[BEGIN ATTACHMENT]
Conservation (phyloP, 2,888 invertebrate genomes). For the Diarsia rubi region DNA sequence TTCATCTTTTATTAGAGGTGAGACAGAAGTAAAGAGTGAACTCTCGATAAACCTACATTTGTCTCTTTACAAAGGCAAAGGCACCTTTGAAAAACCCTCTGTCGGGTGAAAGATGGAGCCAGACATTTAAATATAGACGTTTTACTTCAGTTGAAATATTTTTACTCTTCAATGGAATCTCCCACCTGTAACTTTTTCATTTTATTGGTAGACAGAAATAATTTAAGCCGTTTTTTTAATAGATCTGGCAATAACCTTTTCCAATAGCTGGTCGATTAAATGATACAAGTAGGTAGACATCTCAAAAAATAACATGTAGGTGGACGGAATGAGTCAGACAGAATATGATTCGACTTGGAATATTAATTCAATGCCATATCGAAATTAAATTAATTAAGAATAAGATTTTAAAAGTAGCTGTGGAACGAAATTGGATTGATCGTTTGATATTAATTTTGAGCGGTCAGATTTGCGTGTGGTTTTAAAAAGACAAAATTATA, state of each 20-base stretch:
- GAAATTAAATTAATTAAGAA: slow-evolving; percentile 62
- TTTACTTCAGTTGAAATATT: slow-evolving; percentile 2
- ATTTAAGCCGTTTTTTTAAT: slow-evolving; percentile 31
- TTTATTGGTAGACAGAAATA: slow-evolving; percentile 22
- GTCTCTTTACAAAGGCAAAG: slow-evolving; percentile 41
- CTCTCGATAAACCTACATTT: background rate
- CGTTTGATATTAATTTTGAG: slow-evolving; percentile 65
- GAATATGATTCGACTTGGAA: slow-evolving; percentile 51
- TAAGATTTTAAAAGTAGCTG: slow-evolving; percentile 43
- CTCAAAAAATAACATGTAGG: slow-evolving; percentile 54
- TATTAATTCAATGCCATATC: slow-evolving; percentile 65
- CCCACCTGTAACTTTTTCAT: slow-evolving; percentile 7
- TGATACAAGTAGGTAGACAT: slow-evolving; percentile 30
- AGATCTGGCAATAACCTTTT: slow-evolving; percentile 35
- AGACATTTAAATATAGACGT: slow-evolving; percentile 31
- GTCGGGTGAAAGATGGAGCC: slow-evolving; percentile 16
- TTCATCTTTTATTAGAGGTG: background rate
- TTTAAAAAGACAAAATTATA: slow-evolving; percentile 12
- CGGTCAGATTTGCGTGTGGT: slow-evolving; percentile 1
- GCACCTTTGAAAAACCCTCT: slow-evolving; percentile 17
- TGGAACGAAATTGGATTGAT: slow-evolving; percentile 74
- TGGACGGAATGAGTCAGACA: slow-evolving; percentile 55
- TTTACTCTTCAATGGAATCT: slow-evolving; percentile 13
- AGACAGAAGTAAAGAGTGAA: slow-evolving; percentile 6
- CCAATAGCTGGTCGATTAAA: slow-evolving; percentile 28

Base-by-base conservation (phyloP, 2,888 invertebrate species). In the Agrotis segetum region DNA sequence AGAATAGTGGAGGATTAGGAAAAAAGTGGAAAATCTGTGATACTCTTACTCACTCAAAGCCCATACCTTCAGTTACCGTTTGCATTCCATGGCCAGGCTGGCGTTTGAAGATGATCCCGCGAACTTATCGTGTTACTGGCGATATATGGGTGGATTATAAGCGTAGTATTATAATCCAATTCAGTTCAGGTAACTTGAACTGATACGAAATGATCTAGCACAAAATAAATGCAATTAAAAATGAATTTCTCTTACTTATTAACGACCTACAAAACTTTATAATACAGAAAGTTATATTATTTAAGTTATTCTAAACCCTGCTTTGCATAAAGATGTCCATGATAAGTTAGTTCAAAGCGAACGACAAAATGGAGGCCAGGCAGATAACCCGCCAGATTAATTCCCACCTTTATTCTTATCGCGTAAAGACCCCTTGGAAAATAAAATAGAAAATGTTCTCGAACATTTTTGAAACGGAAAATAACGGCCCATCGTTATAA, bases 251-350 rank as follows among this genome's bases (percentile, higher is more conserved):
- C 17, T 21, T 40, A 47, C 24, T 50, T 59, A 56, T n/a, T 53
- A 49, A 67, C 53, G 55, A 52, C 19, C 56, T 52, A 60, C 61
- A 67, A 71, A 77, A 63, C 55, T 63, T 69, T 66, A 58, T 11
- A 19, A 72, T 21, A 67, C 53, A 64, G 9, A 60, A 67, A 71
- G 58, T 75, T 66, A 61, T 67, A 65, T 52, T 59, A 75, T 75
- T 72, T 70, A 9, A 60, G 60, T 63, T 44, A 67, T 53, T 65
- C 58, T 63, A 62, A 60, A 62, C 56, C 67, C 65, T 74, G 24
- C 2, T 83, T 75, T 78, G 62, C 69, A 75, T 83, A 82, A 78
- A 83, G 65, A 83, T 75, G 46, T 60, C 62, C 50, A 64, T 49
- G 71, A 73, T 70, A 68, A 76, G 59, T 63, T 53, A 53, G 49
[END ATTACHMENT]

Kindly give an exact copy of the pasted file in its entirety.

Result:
Conservation (phyloP, 2,888 invertebrate genomes). For the Diarsia rubi region DNA sequence TTCATCTTTTATTAGAGGTGAGACAGAAGTAAAGAGTGAACTCTCGATAAACCTACATTTGTCTCTTTACAAAGGCAAAGGCACCTTTGAAAAACCCTCTGTCGGGTGAAAGATGGAGCCAGACATTTAAATATAGACGTTTTACTTCAGTTGAAATATTTTTACTCTTCAATGGAATCTCCCACCTGTAACTTTTTCATTTTATTGGTAGACAGAAATAATTTAAGCCGTTTTTTTAATAGATCTGGCAATAACCTTTTCCAATAGCTGGTCGATTAAATGATACAAGTAGGTAGACATCTCAAAAAATAACATGTAGGTGGACGGAATGAGTCAGACAGAATATGATTCGACTTGGAATATTAATTCAATGCCATATCGAAATTAAATTAATTAAGAATAAGATTTTAAAAGTAGCTGTGGAACGAAATTGGATTGATCGTTTGATATTAATTTTGAGCGGTCAGATTTGCGTGTGGTTTTAAAAAGACAAAATTATA, state of each 20-base stretch:
- GAAATTAAATTAATTAAGAA: slow-evolving; percentile 62
- TTTACTTCAGTTGAAATATT: slow-evolving; percentile 2
- ATTTAAGCCGTTTTTTTAAT: slow-evolving; percentile 31
- TTTATTGGTAGACAGAAATA: slow-evolving; percentile 22
- GTCTCTTTACAAAGGCAAAG: slow-evolving; percentile 41
- CTCTCGATAAACCTACATTT: background rate
- CGTTTGATATTAATTTTGAG: slow-evolving; percentile 65
- GAATATGATTCGACTTGGAA: slow-evolving; percentile 51
- TAAGATTTTAAAAGTAGCTG: slow-evolving; percentile 43
- CTCAAAAAATAACATGTAGG: slow-evolving; percentile 54
- TATTAATTCAATGCCATATC: slow-evolving; percentile 65
- CCCACCTGTAACTTTTTCAT: slow-evolving; percentile 7
- TGATACAAGTAGGTAGACAT: slow-evolving; percentile 30
- AGATCTGGCAATAACCTTTT: slow-evolving; percentile 35
- AGACATTTAAATATAGACGT: slow-evolving; percentile 31
- GTCGGGTGAAAGATGGAGCC: slow-evolving; percentile 16
- TTCATCTTTTATTAGAGGTG: background rate
- TTTAAAAAGACAAAATTATA: slow-evolving; percentile 12
- CGGTCAGATTTGCGTGTGGT: slow-evolving; percentile 1
- GCACCTTTGAAAAACCCTCT: slow-evolving; percentile 17
- TGGAACGAAATTGGATTGAT: slow-evolving; percentile 74
- TGGACGGAATGAGTCAGACA: slow-evolving; percentile 55
- TTTACTCTTCAATGGAATCT: slow-evolving; percentile 13
- AGACAGAAGTAAAGAGTGAA: slow-evolving; percentile 6
- CCAATAGCTGGTCGATTAAA: slow-evolving; percentile 28

Base-by-base conservation (phyloP, 2,888 invertebrate species). In the Agrotis segetum region DNA sequence AGAATAGTGGAGGATTAGGAAAAAAGTGGAAAATCTGTGATACTCTTACTCACTCAAAGCCCATACCTTCAGTTACCGTTTGCATTCCATGGCCAGGCTGGCGTTTGAAGATGATCCCGCGAACTTATCGTGTTACTGGCGATATATGGGTGGATTATAAGCGTAGTATTATAATCCAATTCAGTTCAGGTAACTTGAACTGATACGAAATGATCTAGCACAAAATAAATGCAATTAAAAATGAATTTCTCTTACTTATTAACGACCTACAAAACTTTATAATACAGAAAGTTATATTATTTAAGTTATTCTAAACCCTGCTTTGCATAAAGATGTCCATGATAAGTTAGTTCAAAGCGAACGACAAAATGGAGGCCAGGCAGATAACCCGCCAGATTAATTCCCACCTTTATTCTTATCGCGTAAAGACCCCTTGGAAAATAAAATAGAAAATGTTCTCGAACATTTTTGAAACGGAAAATAACGGCCCATCGTTATAA, bases 251-350 rank as follows among this genome's bases (percentile, higher is more conserved):
- C 17, T 21, T 40, A 47, C 24, T 50, T 59, A 56, T n/a, T 53
- A 49, A 67, C 53, G 55, A 52, C 19, C 56, T 52, A 60, C 61
- A 67, A 71, A 77, A 63, C 55, T 63, T 69, T 66, A 58, T 11
- A 19, A 72, T 21, A 67, C 53, A 64, G 9, A 60, A 67, A 71
- G 58, T 75, T 66, A 61, T 67, A 65, T 52, T 59, A 75, T 75
- T 72, T 70, A 9, A 60, G 60, T 63, T 44, A 67, T 53, T 65
- C 58, T 63, A 62, A 60, A 62, C 56, C 67, C 65, T 74, G 24
- C 2, T 83, T 75, T 78, G 62, C 69, A 75, T 83, A 82, A 78
- A 83, G 65, A 83, T 75, G 46, T 60, C 62, C 50, A 64, T 49
- G 71, A 73, T 70, A 68, A 76, G 59, T 63, T 53, A 53, G 49